Berlin Truck Attack: Manhunt for suspect intensifies as anger grows
Asylum office papers believed to belong to Amri, alleged to have links to the radical Islamist scene, were found in the cab of the 40-tonne lorry.
German authorities were under fire Thursday after it emerged that the prime suspect in Berlin’s deadly truck attack, a rejected Tunisian asylum seeker, was known as a potentially dangerous jihadist.
German prosecutors have issued a Europe-wide wanted notice for 24-year-old Anis Amri, offering a 100,000-euro ($104,000) reward for information leading to his arrest and warning he "could be violent and armed".
Asylum office papers believed to belong to Amri, alleged to have links to the radical Islamist scene, were found in the cab of the 40-tonne lorry that rammed through a crowded Christmas market in Berlin on Monday, killing 11.
The twelfth victim, the hijacked truck’s Polish driver, was found shot in the cab.
Police Wednesday searched a refugee centre in Emmerich, western Germany, where Amri stayed a few months ago, as well as two apartments in Berlin, the media reported.
But as the Europe-wide manhunt intensified, questions were also raised about how the suspect had been able to avoid arrest and deportation despite being on the radar of several security agencies.
"The authorities had him in their crosshairs and he still managed to vanish," said Der Spiegel weekly on its website.
The Sueddeutsche Zeitung criticised police for wasting time focusing on a Pakistani suspect immediately after the truck assault, in what turned out to be a false lead.
"It took a while before the federal police turned to Amri as a suspect," it said.
The attack, Germany’s deadliest in recent years, has been claimed by the Islamic State group.
Twenty-four people remain in hospital, 14 of whom were seriously injured.
Germany has boosted security measures following the carnage, beefing up the police presence at train stations, airports and at its borders with Poland and France.
‘Planning an attack’
In a revelation likely to stoke public anger, German officials said they had already been investigating Amri, suspecting he was planning an attack.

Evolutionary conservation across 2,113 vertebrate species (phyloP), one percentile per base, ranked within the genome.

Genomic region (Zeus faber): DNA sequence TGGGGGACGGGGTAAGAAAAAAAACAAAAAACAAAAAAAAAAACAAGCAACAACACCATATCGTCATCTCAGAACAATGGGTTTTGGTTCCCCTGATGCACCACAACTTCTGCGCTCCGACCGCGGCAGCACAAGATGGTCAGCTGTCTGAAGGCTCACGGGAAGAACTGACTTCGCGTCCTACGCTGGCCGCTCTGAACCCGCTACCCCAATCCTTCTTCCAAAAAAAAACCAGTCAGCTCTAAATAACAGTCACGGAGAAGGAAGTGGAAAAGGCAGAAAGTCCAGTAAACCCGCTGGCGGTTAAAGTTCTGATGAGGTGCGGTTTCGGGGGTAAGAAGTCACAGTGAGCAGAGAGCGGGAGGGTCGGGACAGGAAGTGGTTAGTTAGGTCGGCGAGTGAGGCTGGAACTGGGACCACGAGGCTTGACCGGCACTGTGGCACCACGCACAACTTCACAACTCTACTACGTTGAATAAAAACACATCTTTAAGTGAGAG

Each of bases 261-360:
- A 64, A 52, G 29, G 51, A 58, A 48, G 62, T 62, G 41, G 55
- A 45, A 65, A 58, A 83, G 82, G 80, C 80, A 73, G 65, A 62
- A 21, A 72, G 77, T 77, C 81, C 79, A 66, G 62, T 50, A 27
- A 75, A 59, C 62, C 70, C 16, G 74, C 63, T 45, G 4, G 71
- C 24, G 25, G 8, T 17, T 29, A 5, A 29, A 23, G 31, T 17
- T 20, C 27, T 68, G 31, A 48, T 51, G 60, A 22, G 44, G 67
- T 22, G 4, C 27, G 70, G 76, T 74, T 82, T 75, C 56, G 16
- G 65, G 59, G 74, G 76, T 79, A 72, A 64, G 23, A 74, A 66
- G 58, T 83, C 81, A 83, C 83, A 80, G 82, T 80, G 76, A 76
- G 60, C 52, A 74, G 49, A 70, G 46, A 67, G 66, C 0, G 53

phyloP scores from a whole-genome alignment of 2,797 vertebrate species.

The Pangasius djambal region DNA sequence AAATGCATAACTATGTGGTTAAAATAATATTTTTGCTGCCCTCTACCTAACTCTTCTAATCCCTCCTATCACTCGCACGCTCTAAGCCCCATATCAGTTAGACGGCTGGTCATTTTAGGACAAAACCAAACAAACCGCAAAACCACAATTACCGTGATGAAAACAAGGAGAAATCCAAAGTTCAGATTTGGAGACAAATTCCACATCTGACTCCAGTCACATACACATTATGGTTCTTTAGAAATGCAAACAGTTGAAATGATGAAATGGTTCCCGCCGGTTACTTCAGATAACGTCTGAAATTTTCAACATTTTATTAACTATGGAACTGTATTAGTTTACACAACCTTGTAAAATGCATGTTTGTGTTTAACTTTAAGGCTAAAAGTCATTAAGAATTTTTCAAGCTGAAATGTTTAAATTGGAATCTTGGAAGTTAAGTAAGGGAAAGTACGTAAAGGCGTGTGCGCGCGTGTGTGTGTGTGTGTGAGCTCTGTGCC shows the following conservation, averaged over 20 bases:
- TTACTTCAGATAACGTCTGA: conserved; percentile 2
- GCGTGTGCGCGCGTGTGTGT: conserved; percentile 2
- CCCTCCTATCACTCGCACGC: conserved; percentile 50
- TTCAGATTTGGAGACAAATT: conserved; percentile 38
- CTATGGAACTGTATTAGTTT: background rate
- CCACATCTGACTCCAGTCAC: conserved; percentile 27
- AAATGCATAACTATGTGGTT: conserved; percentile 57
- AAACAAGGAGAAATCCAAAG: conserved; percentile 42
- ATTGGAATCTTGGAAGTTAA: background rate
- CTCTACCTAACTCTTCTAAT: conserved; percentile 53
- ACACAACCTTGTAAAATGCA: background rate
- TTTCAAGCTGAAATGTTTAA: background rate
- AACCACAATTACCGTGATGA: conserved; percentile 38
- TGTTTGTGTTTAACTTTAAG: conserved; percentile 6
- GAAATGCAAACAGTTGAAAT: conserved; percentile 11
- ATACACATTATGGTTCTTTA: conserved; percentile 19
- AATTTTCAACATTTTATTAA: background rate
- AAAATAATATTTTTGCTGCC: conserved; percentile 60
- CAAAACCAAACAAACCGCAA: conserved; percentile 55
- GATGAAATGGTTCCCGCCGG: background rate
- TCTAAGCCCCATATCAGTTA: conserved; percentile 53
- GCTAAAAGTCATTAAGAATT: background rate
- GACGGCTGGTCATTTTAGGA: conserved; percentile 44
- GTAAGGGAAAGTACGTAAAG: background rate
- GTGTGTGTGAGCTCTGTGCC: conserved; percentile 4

The interior minister of North Rhine-Westphalia state, Ralf Jaeger, said counter-terrorism officials had exchanged information about Amri, most recently in November, and a probe had been launched suspecting he was preparing "a serious act of violence against the state".
Berlin prosecutors said separately that Amri had been suspected of planning a burglary to raise cash to buy automatic weapons, "possibly to carry out an attack".
But after keeping tabs on him from March until September this year they failed to find evidence of the plot, learning only that Amri was a small-time drug dealer, and the surveillance was stopped.
In Tunisia, Amri’s family expressed disbelief on hearing that Amri was wanted across Europe.
"I’m in shock, and can’t believe it’s him who committed this crime," his brother Abdelkader Amri told AFP.
But "if he’s guilty, he deserves every condemnation. We reject terrorism and terrorists — we have no dealings with terrorists."
Amri left Tunisia after the 2011 revolution and lived in Italy for three years, a Tunisian security source told AFP. Italian media said he served time in prison there for setting fire to a school.
He arrived in Germany in July 2015 but his application for asylum was rejected this June.
His deportation, however, got caught up in red tape with Tunisia, which long denied he was a citizen.
Merkel under pressure
The apparent security failings in the case triggered fresh criticism of Chancellor Angela Merkel’s liberal refugee policy, which has seen over a million people arrive since last year.
The record influx has fuelled support for the nationalist anti-migrant AfD party, which has accused Merkel of endangering the country.
"Nationwide, there are a large number of refugees about whom we don’t know where they’re from or what their names are. And that’s a potential major security issue," said CDU member Klaus Bouillon, the interior minister of Saarland state.
Germany had until now been spared the devastating jihadist carnage that has struck neighbouring France and Belgium.
But it has suffered a spate of smaller attacks, including two attacks in July that left 15 people injured. Both were committed by asylum seekers and claimed by IS.
The Berlin Christmas market carnage evoked memories of the July 14 truck assault in the French Riviera city of Nice, where 86 people were killed by a Tunisian IS-sympathiser.